Monsters: A Fan’s Dilemma

Monsters coverMonsters: A Fan’s Dilemma
Claire Dederer
Knopf (April 25, 2023), 286 pages
Kindle edition $14.99, Amazon hardcover $25.20

In Monsters: A Fan’s Dilemma Claire Dederer writes about creative people who do bad things. From the title alone one might assume that she has some strong judgments on the topic, but the subtitle makes clear that the discussion is much more nuanced.

Dederer opens the book writing about movie director Roman Polanski. She recalls the highly publicized incident of Polanski’s drugging and raping a thirteen-year-old girl. She then sits down and does a Polanski marathon in her living room. Her conclusion: with movies such as Chinatown, Polanski is a talented director, whatever his personal behavior.

The author devotes a long section of the book to Woody Allen. There are, of course, parallels between Allen’s real-life relationship with Soon-Yi Previn and the plot of his movie Manhattan several decades earlier. Dederer seems less inclined to give Allen a pass, at least in the context of Manhattan, and is irked at a male colleague who chastises her for not appreciating the cinematic skill Allen brought to the movie.

Dederer writes about J. K. Rowling’s Harry Potter series and how countless youngsters who saw themselves as misfits found solace in the world of Hogwarts, and who felt betrayed when she started making comments that seemed to look down on the transgender community. The author reflects on how the death of David Bowie caused the story to resurface regarding Bowie’s being responsible for the loss of a fifteen-year-old girl’s virginity. Interestingly, the victim had no animosity toward Bowie.

Dederer discusses a rock duo, popular with gay and trans young people, and how one member was allegedly guilty of an act of sexual violence. She describes how that did not diminish the duo’s popularity. She quotes one young fan, a friend of her daughter’s: “I still listen to them. I still love them. Even after everything.”

I had been looking forward to the publication of Monsters ever since I read a couple of months ago about its upcoming release. That’s because I have had my own fan dilemmas. Around Woody Allen, certainly. But even more so regarding Marion Zimmer Bradley and the tension between her known acts of child abuse and my desire to read her retelling of the Arthurian myth in her novel The Mists of Avalon. I wrote about that after watching Maureen Corrigan discuss the topic of separating the artist from the art (or not) in her Great Courses video series on banned books.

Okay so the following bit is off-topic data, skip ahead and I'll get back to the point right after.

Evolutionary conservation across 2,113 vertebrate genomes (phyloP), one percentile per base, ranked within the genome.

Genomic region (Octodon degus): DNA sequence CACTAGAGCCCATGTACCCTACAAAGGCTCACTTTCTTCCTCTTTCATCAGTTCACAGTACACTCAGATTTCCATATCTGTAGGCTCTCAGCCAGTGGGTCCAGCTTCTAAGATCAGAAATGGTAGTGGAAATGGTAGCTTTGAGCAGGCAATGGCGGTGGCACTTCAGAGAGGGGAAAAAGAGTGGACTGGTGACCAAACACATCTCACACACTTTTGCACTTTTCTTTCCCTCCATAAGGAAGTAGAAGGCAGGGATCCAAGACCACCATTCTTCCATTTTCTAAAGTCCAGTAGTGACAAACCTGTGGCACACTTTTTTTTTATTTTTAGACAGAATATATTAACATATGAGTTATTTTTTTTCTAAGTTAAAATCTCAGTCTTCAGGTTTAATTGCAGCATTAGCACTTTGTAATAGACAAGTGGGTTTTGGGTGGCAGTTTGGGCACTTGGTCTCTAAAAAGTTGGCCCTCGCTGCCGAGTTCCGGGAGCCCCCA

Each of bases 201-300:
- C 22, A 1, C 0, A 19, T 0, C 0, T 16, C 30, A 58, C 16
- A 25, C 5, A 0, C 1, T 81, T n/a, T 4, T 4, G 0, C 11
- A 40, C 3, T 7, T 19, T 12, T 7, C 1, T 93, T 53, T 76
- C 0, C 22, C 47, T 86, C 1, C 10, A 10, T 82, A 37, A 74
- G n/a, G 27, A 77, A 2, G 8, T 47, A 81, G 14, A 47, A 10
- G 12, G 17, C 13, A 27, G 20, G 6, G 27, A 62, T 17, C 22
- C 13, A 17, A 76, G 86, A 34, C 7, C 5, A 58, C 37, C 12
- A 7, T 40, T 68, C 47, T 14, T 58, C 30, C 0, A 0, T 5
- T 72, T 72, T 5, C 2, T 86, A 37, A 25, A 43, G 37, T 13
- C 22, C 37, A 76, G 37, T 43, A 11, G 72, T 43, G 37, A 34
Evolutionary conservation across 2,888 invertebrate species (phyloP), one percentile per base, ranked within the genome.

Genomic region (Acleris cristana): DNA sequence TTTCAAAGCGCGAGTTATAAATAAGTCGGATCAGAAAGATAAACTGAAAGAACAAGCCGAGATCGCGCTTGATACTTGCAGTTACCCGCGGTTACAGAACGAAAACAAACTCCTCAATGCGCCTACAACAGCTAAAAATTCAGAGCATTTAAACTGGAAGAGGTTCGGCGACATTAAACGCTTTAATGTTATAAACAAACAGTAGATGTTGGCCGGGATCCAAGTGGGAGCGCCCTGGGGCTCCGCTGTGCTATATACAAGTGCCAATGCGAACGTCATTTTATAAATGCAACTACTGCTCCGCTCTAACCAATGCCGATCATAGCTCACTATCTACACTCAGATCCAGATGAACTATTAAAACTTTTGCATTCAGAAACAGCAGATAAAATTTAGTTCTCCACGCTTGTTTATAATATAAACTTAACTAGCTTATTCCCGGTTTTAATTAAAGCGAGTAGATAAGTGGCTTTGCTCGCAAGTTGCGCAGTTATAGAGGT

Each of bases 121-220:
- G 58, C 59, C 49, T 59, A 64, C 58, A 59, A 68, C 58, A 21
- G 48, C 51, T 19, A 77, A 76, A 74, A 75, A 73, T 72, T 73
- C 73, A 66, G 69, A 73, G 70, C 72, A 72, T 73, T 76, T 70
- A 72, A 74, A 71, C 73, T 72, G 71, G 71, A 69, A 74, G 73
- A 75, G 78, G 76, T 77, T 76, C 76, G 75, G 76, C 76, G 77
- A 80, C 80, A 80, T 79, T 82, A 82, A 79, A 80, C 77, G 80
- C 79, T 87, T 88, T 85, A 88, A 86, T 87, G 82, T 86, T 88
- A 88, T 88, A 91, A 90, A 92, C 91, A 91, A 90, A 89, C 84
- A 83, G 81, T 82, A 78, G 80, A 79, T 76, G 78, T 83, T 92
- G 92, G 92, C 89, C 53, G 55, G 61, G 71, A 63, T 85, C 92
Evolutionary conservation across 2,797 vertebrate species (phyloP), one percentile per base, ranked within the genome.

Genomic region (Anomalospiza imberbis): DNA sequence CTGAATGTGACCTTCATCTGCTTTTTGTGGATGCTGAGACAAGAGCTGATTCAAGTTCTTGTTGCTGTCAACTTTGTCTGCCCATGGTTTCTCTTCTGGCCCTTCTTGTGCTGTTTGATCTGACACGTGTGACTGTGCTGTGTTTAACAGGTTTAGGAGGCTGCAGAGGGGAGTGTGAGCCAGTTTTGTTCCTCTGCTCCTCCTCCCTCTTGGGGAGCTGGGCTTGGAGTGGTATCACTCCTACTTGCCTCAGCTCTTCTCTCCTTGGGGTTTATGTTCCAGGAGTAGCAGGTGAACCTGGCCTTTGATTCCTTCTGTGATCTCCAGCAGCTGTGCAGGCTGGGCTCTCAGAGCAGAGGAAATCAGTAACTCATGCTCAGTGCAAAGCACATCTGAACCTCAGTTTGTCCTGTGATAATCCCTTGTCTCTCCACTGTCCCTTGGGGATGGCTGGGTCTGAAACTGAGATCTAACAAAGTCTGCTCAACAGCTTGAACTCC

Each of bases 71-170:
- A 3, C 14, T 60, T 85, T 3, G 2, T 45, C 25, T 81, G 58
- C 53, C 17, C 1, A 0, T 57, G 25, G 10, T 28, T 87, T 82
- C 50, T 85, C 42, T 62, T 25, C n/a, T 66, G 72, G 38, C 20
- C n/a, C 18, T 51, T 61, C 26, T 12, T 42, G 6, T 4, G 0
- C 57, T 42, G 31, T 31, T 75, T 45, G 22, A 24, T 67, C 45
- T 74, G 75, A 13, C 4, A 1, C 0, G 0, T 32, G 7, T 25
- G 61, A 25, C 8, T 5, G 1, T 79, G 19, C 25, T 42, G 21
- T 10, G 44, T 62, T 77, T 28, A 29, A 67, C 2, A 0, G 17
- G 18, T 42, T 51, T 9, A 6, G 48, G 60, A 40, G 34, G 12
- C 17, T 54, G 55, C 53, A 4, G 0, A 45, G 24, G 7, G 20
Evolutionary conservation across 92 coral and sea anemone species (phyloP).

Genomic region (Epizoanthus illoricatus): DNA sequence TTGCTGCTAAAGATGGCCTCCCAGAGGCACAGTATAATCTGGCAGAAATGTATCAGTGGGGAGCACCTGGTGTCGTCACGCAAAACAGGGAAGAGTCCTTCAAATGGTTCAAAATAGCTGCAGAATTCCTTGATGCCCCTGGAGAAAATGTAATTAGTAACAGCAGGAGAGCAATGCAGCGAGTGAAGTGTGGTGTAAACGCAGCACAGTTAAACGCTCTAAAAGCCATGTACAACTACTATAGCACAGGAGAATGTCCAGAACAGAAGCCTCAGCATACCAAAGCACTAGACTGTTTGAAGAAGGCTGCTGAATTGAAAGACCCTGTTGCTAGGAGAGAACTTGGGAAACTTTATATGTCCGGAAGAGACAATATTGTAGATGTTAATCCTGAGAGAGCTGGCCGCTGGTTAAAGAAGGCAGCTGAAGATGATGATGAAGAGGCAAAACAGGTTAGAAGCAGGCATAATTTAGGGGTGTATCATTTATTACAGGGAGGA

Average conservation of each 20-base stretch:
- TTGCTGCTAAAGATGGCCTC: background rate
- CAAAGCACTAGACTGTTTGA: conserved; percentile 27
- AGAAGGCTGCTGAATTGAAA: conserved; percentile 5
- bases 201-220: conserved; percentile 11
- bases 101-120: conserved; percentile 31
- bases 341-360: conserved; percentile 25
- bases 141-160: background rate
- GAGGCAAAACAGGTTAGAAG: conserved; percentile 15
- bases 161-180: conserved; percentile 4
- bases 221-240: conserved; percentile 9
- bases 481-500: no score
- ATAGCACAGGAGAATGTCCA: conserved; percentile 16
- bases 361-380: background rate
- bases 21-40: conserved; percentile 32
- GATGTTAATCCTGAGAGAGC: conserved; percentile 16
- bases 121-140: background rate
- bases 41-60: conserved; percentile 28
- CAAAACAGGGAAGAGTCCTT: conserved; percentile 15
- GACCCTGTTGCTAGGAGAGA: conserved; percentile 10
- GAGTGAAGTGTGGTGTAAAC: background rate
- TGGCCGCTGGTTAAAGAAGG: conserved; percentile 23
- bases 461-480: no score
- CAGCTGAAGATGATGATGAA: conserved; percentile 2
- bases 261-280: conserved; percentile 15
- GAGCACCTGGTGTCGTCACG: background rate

After writing about others, Dederer turns to herself and asks if she is a monster. In particular she asks if her desire to be productive as a writer and carving out time to do so made her a monster to her family. Near the end of the book, she admits to her alcoholism and how that might have brought out monster-like tendencies in her. She describes how she simply decided one day to stop drinking.

In the end Dederer gives us no definitive solution. She writes:

quoteThere is not some correct answer. You are not responsible for finding it. Your feeling of responsibility is a shibboleth…. There is no authority and there should be no authority. You are off the hook. You are inconsistent. You do not need to have a grand unified theory about what to do about Michael Jackson.

Dederer tells us, “The way you consume art doesn’t make you a bad person, or a good one. You’ll have to find some other way to accomplish that.”

No clear answers, for sure. I still don’t know what to do about The Mists of Avalon. That doesn’t mean Monsters: A Fan’s Dilemma is not worth reading. For me it was worth every minute I spent with it.

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